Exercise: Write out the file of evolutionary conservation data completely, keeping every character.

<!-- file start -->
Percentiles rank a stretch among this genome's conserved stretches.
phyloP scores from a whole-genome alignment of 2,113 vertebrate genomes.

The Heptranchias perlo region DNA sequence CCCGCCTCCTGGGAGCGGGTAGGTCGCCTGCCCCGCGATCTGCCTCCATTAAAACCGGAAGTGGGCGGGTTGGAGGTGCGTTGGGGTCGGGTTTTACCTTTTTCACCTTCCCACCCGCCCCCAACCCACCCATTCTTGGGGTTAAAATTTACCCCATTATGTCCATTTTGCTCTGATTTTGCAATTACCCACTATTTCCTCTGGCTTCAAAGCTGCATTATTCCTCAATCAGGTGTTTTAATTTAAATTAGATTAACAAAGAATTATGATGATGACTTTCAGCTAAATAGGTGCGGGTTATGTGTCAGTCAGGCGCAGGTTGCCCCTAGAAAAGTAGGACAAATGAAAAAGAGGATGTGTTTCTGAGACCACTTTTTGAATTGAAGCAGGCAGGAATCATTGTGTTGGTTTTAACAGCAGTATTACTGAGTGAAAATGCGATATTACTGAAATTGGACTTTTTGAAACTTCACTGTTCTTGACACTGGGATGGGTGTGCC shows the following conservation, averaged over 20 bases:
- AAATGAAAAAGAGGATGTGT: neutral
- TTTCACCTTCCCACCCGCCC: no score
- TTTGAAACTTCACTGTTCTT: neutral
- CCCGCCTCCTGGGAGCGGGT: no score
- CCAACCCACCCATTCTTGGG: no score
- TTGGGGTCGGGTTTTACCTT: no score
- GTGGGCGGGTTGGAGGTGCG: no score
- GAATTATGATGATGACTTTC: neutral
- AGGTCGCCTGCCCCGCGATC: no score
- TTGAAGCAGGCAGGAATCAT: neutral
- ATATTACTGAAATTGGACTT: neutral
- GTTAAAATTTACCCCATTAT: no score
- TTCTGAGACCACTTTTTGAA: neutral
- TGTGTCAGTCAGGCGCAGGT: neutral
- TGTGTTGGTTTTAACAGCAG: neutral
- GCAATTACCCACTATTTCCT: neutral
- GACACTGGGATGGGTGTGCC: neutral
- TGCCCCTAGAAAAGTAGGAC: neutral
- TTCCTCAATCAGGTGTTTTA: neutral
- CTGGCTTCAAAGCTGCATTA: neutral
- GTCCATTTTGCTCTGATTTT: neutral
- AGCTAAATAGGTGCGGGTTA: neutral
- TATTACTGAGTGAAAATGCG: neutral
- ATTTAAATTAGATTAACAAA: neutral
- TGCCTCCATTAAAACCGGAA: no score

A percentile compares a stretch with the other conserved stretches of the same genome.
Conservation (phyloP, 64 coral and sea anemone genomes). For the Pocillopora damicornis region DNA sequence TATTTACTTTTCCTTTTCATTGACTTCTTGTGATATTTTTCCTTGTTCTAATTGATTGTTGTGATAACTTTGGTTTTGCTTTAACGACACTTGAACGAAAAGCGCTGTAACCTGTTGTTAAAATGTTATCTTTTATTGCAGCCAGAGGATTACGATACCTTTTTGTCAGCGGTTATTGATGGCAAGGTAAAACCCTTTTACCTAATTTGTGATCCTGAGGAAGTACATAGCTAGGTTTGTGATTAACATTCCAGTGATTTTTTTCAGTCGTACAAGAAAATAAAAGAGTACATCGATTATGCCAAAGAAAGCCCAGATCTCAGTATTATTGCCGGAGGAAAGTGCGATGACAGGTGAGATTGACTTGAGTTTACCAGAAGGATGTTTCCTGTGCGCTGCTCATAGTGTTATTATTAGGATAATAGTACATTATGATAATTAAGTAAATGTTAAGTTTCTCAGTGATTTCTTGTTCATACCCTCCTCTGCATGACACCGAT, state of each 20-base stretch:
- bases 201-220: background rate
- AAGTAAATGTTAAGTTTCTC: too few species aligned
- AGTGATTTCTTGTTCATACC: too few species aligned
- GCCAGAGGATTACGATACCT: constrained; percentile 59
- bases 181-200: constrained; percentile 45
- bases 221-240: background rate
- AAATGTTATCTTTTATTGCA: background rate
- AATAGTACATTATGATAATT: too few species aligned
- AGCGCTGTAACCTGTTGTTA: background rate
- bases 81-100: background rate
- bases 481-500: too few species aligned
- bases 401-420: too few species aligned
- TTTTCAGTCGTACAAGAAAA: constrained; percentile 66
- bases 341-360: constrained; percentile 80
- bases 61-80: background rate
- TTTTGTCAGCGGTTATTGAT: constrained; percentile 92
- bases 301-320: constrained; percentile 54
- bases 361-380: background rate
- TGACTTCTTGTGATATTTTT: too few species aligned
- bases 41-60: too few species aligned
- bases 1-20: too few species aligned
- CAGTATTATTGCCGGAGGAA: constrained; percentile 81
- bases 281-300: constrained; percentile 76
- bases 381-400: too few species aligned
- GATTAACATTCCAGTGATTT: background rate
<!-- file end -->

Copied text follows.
Percentiles rank a stretch among this genome's conserved stretches.
phyloP scores from a whole-genome alignment of 2,113 vertebrate genomes.

The Heptranchias perlo region DNA sequence CCCGCCTCCTGGGAGCGGGTAGGTCGCCTGCCCCGCGATCTGCCTCCATTAAAACCGGAAGTGGGCGGGTTGGAGGTGCGTTGGGGTCGGGTTTTACCTTTTTCACCTTCCCACCCGCCCCCAACCCACCCATTCTTGGGGTTAAAATTTACCCCATTATGTCCATTTTGCTCTGATTTTGCAATTACCCACTATTTCCTCTGGCTTCAAAGCTGCATTATTCCTCAATCAGGTGTTTTAATTTAAATTAGATTAACAAAGAATTATGATGATGACTTTCAGCTAAATAGGTGCGGGTTATGTGTCAGTCAGGCGCAGGTTGCCCCTAGAAAAGTAGGACAAATGAAAAAGAGGATGTGTTTCTGAGACCACTTTTTGAATTGAAGCAGGCAGGAATCATTGTGTTGGTTTTAACAGCAGTATTACTGAGTGAAAATGCGATATTACTGAAATTGGACTTTTTGAAACTTCACTGTTCTTGACACTGGGATGGGTGTGCC shows the following conservation, averaged over 20 bases:
- AAATGAAAAAGAGGATGTGT: neutral
- TTTCACCTTCCCACCCGCCC: no score
- TTTGAAACTTCACTGTTCTT: neutral
- CCCGCCTCCTGGGAGCGGGT: no score
- CCAACCCACCCATTCTTGGG: no score
- TTGGGGTCGGGTTTTACCTT: no score
- GTGGGCGGGTTGGAGGTGCG: no score
- GAATTATGATGATGACTTTC: neutral
- AGGTCGCCTGCCCCGCGATC: no score
- TTGAAGCAGGCAGGAATCAT: neutral
- ATATTACTGAAATTGGACTT: neutral
- GTTAAAATTTACCCCATTAT: no score
- TTCTGAGACCACTTTTTGAA: neutral
- TGTGTCAGTCAGGCGCAGGT: neutral
- TGTGTTGGTTTTAACAGCAG: neutral
- GCAATTACCCACTATTTCCT: neutral
- GACACTGGGATGGGTGTGCC: neutral
- TGCCCCTAGAAAAGTAGGAC: neutral
- TTCCTCAATCAGGTGTTTTA: neutral
- CTGGCTTCAAAGCTGCATTA: neutral
- GTCCATTTTGCTCTGATTTT: neutral
- AGCTAAATAGGTGCGGGTTA: neutral
- TATTACTGAGTGAAAATGCG: neutral
- ATTTAAATTAGATTAACAAA: neutral
- TGCCTCCATTAAAACCGGAA: no score

A percentile compares a stretch with the other conserved stretches of the same genome.
Conservation (phyloP, 64 coral and sea anemone genomes). For the Pocillopora damicornis region DNA sequence TATTTACTTTTCCTTTTCATTGACTTCTTGTGATATTTTTCCTTGTTCTAATTGATTGTTGTGATAACTTTGGTTTTGCTTTAACGACACTTGAACGAAAAGCGCTGTAACCTGTTGTTAAAATGTTATCTTTTATTGCAGCCAGAGGATTACGATACCTTTTTGTCAGCGGTTATTGATGGCAAGGTAAAACCCTTTTACCTAATTTGTGATCCTGAGGAAGTACATAGCTAGGTTTGTGATTAACATTCCAGTGATTTTTTTCAGTCGTACAAGAAAATAAAAGAGTACATCGATTATGCCAAAGAAAGCCCAGATCTCAGTATTATTGCCGGAGGAAAGTGCGATGACAGGTGAGATTGACTTGAGTTTACCAGAAGGATGTTTCCTGTGCGCTGCTCATAGTGTTATTATTAGGATAATAGTACATTATGATAATTAAGTAAATGTTAAGTTTCTCAGTGATTTCTTGTTCATACCCTCCTCTGCATGACACCGAT, state of each 20-base stretch:
- bases 201-220: background rate
- AAGTAAATGTTAAGTTTCTC: too few species aligned
- AGTGATTTCTTGTTCATACC: too few species aligned
- GCCAGAGGATTACGATACCT: constrained; percentile 59
- bases 181-200: constrained; percentile 45
- bases 221-240: background rate
- AAATGTTATCTTTTATTGCA: background rate
- AATAGTACATTATGATAATT: too few species aligned
- AGCGCTGTAACCTGTTGTTA: background rate
- bases 81-100: background rate
- bases 481-500: too few species aligned
- bases 401-420: too few species aligned
- TTTTCAGTCGTACAAGAAAA: constrained; percentile 66
- bases 341-360: constrained; percentile 80
- bases 61-80: background rate
- TTTTGTCAGCGGTTATTGAT: constrained; percentile 92
- bases 301-320: constrained; percentile 54
- bases 361-380: background rate
- TGACTTCTTGTGATATTTTT: too few species aligned
- bases 41-60: too few species aligned
- bases 1-20: too few species aligned
- CAGTATTATTGCCGGAGGAA: constrained; percentile 81
- bases 281-300: constrained; percentile 76
- bases 381-400: too few species aligned
- GATTAACATTCCAGTGATTT: background rate